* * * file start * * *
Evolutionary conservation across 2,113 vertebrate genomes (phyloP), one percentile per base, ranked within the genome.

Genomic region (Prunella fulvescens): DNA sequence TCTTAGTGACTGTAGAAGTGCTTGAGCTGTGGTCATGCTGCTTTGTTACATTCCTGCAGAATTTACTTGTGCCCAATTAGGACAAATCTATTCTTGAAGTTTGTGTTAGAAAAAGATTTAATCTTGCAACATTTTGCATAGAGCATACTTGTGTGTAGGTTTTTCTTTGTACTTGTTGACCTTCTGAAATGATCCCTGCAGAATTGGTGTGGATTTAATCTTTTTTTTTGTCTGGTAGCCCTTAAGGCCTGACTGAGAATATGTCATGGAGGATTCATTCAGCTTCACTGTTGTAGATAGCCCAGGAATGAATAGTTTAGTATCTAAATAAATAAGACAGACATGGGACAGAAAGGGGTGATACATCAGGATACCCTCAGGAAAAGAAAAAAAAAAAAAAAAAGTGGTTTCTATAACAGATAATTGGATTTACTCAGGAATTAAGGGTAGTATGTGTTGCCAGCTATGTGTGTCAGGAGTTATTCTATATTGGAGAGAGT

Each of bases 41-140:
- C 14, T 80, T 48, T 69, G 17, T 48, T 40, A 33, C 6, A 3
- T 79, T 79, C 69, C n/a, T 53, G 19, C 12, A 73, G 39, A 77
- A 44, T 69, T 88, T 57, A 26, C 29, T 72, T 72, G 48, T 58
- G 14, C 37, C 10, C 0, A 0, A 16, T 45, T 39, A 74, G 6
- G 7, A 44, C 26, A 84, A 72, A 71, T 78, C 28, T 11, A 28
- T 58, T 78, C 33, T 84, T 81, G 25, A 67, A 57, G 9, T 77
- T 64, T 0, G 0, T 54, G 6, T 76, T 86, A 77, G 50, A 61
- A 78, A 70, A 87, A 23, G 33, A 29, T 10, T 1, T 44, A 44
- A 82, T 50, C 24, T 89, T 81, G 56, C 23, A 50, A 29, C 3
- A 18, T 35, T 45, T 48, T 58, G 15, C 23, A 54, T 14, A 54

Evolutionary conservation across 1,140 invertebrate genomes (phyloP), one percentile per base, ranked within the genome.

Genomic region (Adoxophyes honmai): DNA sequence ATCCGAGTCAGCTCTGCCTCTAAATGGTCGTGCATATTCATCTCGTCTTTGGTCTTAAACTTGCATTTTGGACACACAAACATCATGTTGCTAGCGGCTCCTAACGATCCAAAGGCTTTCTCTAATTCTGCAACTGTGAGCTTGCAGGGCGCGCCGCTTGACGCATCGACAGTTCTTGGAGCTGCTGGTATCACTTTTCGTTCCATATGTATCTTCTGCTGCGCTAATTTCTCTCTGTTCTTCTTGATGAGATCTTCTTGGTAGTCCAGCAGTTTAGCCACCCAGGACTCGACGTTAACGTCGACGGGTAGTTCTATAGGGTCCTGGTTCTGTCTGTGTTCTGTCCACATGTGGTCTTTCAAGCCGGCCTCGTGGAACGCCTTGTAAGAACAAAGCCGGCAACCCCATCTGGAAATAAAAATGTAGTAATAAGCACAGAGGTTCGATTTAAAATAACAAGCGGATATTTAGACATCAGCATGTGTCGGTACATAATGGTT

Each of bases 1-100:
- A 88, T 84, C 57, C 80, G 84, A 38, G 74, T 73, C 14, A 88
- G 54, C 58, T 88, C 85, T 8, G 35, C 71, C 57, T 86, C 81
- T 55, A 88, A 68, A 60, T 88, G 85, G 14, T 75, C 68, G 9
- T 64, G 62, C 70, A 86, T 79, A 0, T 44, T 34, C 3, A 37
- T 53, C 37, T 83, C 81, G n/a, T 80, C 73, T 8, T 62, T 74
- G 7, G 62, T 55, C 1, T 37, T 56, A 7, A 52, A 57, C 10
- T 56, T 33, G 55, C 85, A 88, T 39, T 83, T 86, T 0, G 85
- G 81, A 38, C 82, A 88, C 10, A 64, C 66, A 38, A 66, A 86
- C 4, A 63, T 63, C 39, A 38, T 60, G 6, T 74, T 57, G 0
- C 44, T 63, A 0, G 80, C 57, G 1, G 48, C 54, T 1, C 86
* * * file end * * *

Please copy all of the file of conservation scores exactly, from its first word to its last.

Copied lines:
Evolutionary conservation across 2,113 vertebrate genomes (phyloP), one percentile per base, ranked within the genome.

Genomic region (Prunella fulvescens): DNA sequence TCTTAGTGACTGTAGAAGTGCTTGAGCTGTGGTCATGCTGCTTTGTTACATTCCTGCAGAATTTACTTGTGCCCAATTAGGACAAATCTATTCTTGAAGTTTGTGTTAGAAAAAGATTTAATCTTGCAACATTTTGCATAGAGCATACTTGTGTGTAGGTTTTTCTTTGTACTTGTTGACCTTCTGAAATGATCCCTGCAGAATTGGTGTGGATTTAATCTTTTTTTTTGTCTGGTAGCCCTTAAGGCCTGACTGAGAATATGTCATGGAGGATTCATTCAGCTTCACTGTTGTAGATAGCCCAGGAATGAATAGTTTAGTATCTAAATAAATAAGACAGACATGGGACAGAAAGGGGTGATACATCAGGATACCCTCAGGAAAAGAAAAAAAAAAAAAAAAAGTGGTTTCTATAACAGATAATTGGATTTACTCAGGAATTAAGGGTAGTATGTGTTGCCAGCTATGTGTGTCAGGAGTTATTCTATATTGGAGAGAGT

Each of bases 41-140:
- C 14, T 80, T 48, T 69, G 17, T 48, T 40, A 33, C 6, A 3
- T 79, T 79, C 69, C n/a, T 53, G 19, C 12, A 73, G 39, A 77
- A 44, T 69, T 88, T 57, A 26, C 29, T 72, T 72, G 48, T 58
- G 14, C 37, C 10, C 0, A 0, A 16, T 45, T 39, A 74, G 6
- G 7, A 44, C 26, A 84, A 72, A 71, T 78, C 28, T 11, A 28
- T 58, T 78, C 33, T 84, T 81, G 25, A 67, A 57, G 9, T 77
- T 64, T 0, G 0, T 54, G 6, T 76, T 86, A 77, G 50, A 61
- A 78, A 70, A 87, A 23, G 33, A 29, T 10, T 1, T 44, A 44
- A 82, T 50, C 24, T 89, T 81, G 56, C 23, A 50, A 29, C 3
- A 18, T 35, T 45, T 48, T 58, G 15, C 23, A 54, T 14, A 54

Evolutionary conservation across 1,140 invertebrate genomes (phyloP), one percentile per base, ranked within the genome.

Genomic region (Adoxophyes honmai): DNA sequence ATCCGAGTCAGCTCTGCCTCTAAATGGTCGTGCATATTCATCTCGTCTTTGGTCTTAAACTTGCATTTTGGACACACAAACATCATGTTGCTAGCGGCTCCTAACGATCCAAAGGCTTTCTCTAATTCTGCAACTGTGAGCTTGCAGGGCGCGCCGCTTGACGCATCGACAGTTCTTGGAGCTGCTGGTATCACTTTTCGTTCCATATGTATCTTCTGCTGCGCTAATTTCTCTCTGTTCTTCTTGATGAGATCTTCTTGGTAGTCCAGCAGTTTAGCCACCCAGGACTCGACGTTAACGTCGACGGGTAGTTCTATAGGGTCCTGGTTCTGTCTGTGTTCTGTCCACATGTGGTCTTTCAAGCCGGCCTCGTGGAACGCCTTGTAAGAACAAAGCCGGCAACCCCATCTGGAAATAAAAATGTAGTAATAAGCACAGAGGTTCGATTTAAAATAACAAGCGGATATTTAGACATCAGCATGTGTCGGTACATAATGGTT

Each of bases 1-100:
- A 88, T 84, C 57, C 80, G 84, A 38, G 74, T 73, C 14, A 88
- G 54, C 58, T 88, C 85, T 8, G 35, C 71, C 57, T 86, C 81
- T 55, A 88, A 68, A 60, T 88, G 85, G 14, T 75, C 68, G 9
- T 64, G 62, C 70, A 86, T 79, A 0, T 44, T 34, C 3, A 37
- T 53, C 37, T 83, C 81, G n/a, T 80, C 73, T 8, T 62, T 74
- G 7, G 62, T 55, C 1, T 37, T 56, A 7, A 52, A 57, C 10
- T 56, T 33, G 55, C 85, A 88, T 39, T 83, T 86, T 0, G 85
- G 81, A 38, C 82, A 88, C 10, A 64, C 66, A 38, A 66, A 86
- C 4, A 63, T 63, C 39, A 38, T 60, G 6, T 74, T 57, G 0
- C 44, T 63, A 0, G 80, C 57, G 1, G 48, C 54, T 1, C 86